But, you say, we don’t have 328 million tests available every day — or, for that matter, every month — to identify the infected. That’s where group testing comes to the rescue.

Frazier’s team developed a group testing protocol that could release 96 percent of the U.S. population back to society within four weeks, with this percentage rising even higher thereafter.

Group testing was pioneered by a brilliant economist from Harvard named Robert Dorfman in response to the army’s need to screen hundreds of thousands of recruits for syphilis in World War II. Running the requisite blood tests, recruit by recruit, was time consuming and costly. So Dorfman proposed mixing together the blood of, say, 50 recruits and testing the entire batch all at once.

If the test was negative, you could release all 50 recruits to the services with a single test. If it was positive, you could divide the 50 into two groups and so forth, using a minimal number of tests to the point you could no long eliminate another group. Only then would you need to move from “wholesale” to “retail” testing individuals in the syphilis-positive group.

We could follow a parallel strategy for extinguishing the novel coronavirus that’s been outlined by Cornell University’s Operations Research Professor Peter Frazier and colleagues. (Frazier, for what it’s worth, worked on the algorithms for Uber’s dynamic pricing model — aka surge pricing — that allocated scarce vehicles at peak demand.) In the context of the pandemic, Frazier’s team developed a group testing protocol that could release 96 percent of the U.S. population back to society within four weeks, with this percentage rising even higher thereafter.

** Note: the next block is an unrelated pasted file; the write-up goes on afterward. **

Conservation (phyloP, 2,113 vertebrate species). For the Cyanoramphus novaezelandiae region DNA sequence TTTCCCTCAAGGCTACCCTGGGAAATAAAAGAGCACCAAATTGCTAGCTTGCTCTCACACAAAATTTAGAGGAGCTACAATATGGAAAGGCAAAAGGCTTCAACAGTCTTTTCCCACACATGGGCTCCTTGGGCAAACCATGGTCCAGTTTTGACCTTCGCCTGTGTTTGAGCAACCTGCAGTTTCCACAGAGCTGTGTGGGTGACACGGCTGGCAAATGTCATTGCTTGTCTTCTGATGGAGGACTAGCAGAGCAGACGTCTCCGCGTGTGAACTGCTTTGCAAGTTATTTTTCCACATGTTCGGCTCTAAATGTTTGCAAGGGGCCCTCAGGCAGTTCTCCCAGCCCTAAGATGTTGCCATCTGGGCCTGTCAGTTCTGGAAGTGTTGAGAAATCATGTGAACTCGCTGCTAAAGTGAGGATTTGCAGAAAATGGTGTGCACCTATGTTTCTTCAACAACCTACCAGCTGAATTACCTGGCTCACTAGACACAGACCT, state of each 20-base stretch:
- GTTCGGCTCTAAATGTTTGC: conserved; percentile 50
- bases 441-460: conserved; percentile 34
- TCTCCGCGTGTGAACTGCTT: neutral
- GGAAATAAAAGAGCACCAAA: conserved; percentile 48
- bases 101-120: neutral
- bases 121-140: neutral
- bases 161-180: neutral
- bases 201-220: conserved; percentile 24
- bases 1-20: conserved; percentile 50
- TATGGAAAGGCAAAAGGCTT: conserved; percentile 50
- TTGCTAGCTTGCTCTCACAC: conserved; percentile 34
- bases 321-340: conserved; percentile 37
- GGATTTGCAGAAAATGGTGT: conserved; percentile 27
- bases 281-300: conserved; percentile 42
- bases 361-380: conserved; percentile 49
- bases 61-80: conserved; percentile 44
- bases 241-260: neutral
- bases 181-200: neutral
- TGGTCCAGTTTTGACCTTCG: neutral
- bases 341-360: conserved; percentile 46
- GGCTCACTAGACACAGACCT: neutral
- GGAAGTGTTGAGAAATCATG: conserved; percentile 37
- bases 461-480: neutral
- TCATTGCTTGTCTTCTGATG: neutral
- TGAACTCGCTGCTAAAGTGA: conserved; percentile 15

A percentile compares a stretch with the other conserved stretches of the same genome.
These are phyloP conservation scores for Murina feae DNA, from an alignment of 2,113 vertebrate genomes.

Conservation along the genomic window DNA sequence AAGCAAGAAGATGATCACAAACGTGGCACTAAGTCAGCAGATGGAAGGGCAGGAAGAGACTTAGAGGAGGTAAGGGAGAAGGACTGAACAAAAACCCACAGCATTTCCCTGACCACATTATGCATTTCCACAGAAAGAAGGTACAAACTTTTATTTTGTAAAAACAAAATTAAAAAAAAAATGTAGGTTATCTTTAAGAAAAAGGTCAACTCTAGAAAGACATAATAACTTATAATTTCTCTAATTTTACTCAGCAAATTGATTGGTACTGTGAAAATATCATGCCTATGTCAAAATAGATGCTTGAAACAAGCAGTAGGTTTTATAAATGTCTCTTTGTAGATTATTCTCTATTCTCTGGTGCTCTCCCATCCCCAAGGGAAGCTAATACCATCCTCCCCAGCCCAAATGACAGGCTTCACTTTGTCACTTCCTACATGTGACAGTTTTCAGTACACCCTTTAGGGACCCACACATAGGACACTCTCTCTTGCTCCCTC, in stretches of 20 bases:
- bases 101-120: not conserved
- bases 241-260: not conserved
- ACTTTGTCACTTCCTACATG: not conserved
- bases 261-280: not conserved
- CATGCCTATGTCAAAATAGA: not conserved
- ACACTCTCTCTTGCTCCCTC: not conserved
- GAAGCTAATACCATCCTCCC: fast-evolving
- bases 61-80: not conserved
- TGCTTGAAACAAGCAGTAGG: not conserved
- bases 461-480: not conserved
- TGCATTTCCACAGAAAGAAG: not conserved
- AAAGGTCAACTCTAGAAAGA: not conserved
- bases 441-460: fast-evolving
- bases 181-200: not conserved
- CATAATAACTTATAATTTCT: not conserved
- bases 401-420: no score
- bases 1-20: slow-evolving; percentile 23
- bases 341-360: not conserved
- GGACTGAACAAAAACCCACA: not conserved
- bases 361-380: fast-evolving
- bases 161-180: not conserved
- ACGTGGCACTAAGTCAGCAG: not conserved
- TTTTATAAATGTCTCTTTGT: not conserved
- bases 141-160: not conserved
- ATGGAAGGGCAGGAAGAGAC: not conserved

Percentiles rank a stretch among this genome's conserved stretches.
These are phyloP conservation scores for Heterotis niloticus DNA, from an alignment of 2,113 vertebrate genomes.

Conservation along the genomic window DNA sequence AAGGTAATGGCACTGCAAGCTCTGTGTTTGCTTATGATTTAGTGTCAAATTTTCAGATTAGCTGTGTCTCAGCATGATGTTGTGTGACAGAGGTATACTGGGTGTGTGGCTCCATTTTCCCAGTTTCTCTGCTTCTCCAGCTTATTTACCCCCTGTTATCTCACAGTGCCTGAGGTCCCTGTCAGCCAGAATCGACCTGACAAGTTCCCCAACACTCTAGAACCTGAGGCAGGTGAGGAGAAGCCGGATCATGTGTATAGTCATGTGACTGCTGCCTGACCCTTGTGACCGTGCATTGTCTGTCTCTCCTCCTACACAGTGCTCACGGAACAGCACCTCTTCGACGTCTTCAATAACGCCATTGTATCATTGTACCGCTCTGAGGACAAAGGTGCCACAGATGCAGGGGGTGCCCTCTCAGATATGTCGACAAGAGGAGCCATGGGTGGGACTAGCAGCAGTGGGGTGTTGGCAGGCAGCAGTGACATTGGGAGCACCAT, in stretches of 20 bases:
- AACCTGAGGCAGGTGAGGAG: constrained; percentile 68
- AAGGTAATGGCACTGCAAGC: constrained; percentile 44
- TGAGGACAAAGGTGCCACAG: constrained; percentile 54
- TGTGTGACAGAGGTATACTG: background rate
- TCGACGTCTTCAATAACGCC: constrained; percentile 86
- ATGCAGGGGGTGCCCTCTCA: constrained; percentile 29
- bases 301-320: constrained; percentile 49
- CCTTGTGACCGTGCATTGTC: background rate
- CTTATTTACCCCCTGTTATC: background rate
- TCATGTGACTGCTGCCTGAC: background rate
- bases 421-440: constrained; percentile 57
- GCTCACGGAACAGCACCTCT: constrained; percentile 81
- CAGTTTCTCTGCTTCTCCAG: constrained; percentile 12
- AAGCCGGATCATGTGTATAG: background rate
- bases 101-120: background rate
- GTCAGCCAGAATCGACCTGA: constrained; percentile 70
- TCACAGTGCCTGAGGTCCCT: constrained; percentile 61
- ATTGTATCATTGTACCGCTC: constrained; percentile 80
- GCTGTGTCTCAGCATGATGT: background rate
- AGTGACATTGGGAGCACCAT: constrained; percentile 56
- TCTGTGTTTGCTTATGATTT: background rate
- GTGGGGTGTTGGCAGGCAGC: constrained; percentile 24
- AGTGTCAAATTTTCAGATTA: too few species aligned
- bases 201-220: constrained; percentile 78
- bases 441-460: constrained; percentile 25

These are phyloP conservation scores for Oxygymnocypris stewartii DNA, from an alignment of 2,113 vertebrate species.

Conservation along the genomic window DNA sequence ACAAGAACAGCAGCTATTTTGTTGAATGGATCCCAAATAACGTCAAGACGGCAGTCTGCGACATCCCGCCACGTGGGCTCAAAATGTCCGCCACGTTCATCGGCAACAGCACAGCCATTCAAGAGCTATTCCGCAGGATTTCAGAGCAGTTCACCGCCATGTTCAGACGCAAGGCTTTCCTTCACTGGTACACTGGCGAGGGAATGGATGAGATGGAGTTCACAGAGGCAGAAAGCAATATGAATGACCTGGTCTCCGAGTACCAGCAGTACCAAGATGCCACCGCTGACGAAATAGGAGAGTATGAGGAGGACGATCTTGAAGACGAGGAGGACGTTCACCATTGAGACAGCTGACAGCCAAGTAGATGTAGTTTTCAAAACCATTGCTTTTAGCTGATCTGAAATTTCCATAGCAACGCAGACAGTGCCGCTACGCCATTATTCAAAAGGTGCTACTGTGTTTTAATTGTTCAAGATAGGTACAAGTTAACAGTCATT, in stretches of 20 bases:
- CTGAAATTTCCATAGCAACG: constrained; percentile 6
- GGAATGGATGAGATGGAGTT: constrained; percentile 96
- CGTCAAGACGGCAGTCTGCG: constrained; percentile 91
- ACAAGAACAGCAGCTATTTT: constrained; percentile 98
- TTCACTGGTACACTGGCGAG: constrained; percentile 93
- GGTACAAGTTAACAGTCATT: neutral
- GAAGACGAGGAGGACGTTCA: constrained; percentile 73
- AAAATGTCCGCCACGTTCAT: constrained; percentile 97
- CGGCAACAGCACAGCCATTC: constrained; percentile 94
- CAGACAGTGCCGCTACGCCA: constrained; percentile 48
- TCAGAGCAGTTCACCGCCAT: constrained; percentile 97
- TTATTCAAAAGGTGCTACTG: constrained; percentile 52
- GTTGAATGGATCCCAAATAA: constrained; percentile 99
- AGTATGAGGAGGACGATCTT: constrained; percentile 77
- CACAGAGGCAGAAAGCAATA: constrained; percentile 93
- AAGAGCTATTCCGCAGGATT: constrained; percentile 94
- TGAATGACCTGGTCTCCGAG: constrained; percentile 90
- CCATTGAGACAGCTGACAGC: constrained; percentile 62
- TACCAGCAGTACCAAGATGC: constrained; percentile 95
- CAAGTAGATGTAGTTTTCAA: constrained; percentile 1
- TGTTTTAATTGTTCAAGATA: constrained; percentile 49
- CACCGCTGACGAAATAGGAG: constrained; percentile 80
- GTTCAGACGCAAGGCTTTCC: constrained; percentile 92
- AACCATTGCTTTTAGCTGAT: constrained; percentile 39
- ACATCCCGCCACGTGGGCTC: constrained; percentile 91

Frazier envisions initially testing 62 households at a time, and assumes, to be conservative, a very high (30 percent false negative) test rate that would require some degree of redundancy to work efficiently. All told, though, the job could be done for the entire United States with only 6 million tests per week. That’s a large number, but just three to four times the test rate we’ve already reached. If we could build a B-24 heavy bomber every 63 minutes in 1945, when the U.S. GDP was roughly one-eighth the size it was in 2019, surely we can create the capacity to test 6 million residents for coronavirus every week.

In the absence of federal leadership on group testing, a single large state could lead the way. States with a higher disease prevalence would want to use somewhat smaller group sizes and a larger than proportionate number of tests. But the math behind Frazier’s protocol works with any set of state-specific inputs.

• • •

Donald Rumsfeld infamously lamented, “You go to war with the army you have, not the army you might want or wish to have at a later time.” That, alas, is as true of America’s war on COVID-19 as it was of the Bush administration’s impromptu war on Iraqi insurgents. But there’s one big difference. The only way to remedy the inadequacy Rumsfeld was alluding to — a shortage of fully armored personnel carriers in Iraq — was to reinforce one vehicle at a time. Today, we could remedy our failure to produce massive numbers of virus tests with mathematical statistics and a time-proven solution — group testing.